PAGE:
Demetri Martin has a thing about adding “sort of” after certain phrases. The case of “Halloween” does not actually fit in with the joke, but we did have Halloween sort of, so I thought… Actually, never mind.

Halloween was this past Sunday, as I’m sure you know, but everyone seemed to celebrate on Saturday–except Butler University. Last year on Halloween, I went to Lambda Chi Alpha‘s fairly terrifying haunted house. Afterwards, my this-year-roommate and I went to Atherton Union to watch the scary movies and eat the free candy. Well, we mostly just pretended to watch the movie for a bit and smuggled Reese’s Pieces out in her babushka costume head scarf.

This year? Nada. Sure, there are parties, but I don’t drink, and as nice as it is to see everyone and admire all the creative costumes, I’m not going to hang around once people start up with all that. So we minced off to Atherton, hoping to fulfill our “we have to do something–it’s Halloween!” expectations. And there was nothing.

I’m not sure whether turnout last year was poor, or if all University-sponsored programs were earlier in the day (but it was before midnight), or if there were no programs because it was not actually Halloween on Saturday, but I was disappointed there were no late-night, non-alcoholic programs. Maybe I just missed it?

Don’t get me wrong. I don’t feel pressured to drink. There are plenty–plenty–of things to do that don’t involve alcohol. Butler generally does a good job of programming these sorts of events: In fact, some think we are over-programmed. But still. It was Halloween sort of.

However, we still had cute costumes:

I went as Y Ball Eiffel Tower, of Laban Movement Choir fame. Very low key. Mildly witty, if you are in on the joke (as all dance majors are). Perfect.

Nancy Drew and the Case of the Missing Emeralds by Star Fountain.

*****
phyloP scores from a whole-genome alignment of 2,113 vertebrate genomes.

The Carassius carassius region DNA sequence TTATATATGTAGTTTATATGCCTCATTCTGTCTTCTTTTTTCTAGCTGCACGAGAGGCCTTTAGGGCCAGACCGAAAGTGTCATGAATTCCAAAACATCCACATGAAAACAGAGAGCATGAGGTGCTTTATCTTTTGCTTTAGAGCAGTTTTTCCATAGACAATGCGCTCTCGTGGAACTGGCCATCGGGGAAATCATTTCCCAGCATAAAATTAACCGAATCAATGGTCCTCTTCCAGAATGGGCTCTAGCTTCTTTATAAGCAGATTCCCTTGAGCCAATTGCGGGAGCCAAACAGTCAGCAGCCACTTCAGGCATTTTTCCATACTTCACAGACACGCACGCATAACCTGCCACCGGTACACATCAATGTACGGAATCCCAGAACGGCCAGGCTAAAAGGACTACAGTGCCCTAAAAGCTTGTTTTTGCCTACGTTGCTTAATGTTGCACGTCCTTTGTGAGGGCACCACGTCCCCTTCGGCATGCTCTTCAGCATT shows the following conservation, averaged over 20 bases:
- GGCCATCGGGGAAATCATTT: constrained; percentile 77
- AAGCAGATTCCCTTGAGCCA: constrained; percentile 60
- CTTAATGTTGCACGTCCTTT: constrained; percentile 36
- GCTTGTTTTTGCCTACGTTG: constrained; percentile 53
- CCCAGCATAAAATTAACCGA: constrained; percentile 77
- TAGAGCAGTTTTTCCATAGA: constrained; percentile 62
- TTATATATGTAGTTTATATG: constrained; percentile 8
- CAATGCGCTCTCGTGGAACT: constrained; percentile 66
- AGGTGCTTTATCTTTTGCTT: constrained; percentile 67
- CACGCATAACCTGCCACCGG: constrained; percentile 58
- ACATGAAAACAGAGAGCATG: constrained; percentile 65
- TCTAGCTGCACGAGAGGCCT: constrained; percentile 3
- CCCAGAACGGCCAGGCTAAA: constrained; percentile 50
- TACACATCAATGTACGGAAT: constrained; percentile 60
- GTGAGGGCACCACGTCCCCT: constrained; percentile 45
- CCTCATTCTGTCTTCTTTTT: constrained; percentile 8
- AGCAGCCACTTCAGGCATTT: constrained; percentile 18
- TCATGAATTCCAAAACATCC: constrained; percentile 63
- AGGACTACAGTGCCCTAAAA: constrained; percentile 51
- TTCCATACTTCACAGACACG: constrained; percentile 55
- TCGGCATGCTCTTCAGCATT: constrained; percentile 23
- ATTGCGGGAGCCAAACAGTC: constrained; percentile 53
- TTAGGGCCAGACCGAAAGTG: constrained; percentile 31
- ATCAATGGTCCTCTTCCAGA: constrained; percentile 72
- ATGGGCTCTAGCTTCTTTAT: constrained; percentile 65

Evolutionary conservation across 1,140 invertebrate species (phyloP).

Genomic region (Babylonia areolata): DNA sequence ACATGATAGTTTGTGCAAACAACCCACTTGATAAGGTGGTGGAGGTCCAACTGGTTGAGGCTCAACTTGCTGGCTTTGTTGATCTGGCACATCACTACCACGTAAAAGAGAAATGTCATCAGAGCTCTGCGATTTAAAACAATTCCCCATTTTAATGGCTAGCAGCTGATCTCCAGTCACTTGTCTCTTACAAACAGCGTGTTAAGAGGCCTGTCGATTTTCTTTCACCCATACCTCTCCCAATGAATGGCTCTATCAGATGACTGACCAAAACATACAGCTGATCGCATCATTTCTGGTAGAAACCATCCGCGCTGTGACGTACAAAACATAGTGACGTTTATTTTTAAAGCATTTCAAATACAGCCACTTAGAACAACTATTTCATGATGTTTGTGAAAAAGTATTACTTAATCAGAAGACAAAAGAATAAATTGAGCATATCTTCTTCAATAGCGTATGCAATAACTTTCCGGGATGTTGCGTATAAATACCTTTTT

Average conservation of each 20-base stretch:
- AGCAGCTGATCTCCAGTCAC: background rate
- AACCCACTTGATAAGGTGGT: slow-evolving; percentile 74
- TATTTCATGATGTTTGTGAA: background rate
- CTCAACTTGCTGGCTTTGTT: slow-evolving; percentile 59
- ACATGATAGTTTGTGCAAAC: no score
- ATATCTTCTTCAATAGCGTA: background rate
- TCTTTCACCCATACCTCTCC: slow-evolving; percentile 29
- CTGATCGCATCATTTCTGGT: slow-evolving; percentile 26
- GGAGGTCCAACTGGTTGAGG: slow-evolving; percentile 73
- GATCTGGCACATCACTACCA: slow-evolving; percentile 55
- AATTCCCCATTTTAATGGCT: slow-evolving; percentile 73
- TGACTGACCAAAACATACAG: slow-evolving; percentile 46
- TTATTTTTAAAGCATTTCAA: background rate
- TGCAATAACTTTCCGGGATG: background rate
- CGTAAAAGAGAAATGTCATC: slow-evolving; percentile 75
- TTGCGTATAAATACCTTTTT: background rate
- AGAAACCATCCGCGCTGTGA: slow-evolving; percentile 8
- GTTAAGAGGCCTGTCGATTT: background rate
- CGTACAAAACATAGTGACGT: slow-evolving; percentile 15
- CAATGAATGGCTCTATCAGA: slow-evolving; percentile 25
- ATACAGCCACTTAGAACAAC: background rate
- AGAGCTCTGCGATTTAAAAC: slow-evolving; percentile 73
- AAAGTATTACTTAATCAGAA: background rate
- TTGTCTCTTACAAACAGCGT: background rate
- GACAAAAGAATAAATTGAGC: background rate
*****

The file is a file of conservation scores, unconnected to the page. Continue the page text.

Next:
Afterwards, I hung out with a friend. There might have been apple cider involved.

Assimilation

The freshman class this year is enormous. Huge–958, in fact. This also extends to the incoming dance majors–there are approximately one gazillion of them this year, and I am having a devil of a time trying to keep all the names and faces straight.

This is why Sigma Rho Delta’s Freshman Progressive Dinner was so helpful. Three of the apartment blocks in the Apartment Village house Sigma Rho officers, so they hosted the dinner. One apartment had appetizers, one had pizza, and my apartment had dessert.

The head chef. She makes a mean pot of vegetarian chili

My roommate (who is president of Sigma Rho*) baked for about twelve hours straight. I’m only slightly joking. She was baking when I went to sleep on Friday night, and she was in front of the stove again when I returned from snow rehearsal the next morning. The spread was impressive:

Adjusting to a new school can be difficult at times. Being in so many of the same classes day after day means the dancers generally band together pretty quickly, but it can still be awkward. I know I didn’t really get to know many of the dance majors in my own class until second semester of my freshman year. But I made other friends, and we’re all one big, happy family, etcetera and so on.

Still, this gave the freshman an opportunity to get to together in a non-dance setting and to meet some more of the upperclassmen. I say the evening was a grand success. Look at those smiling faces.

*Sigma Rho Delta is the dance service fraternity. We provide service to the department (help in the costume shop, publicity, newsletters, working the boutique during shows…) and go see performances and things like that together. Last year, I was the pledge trainer.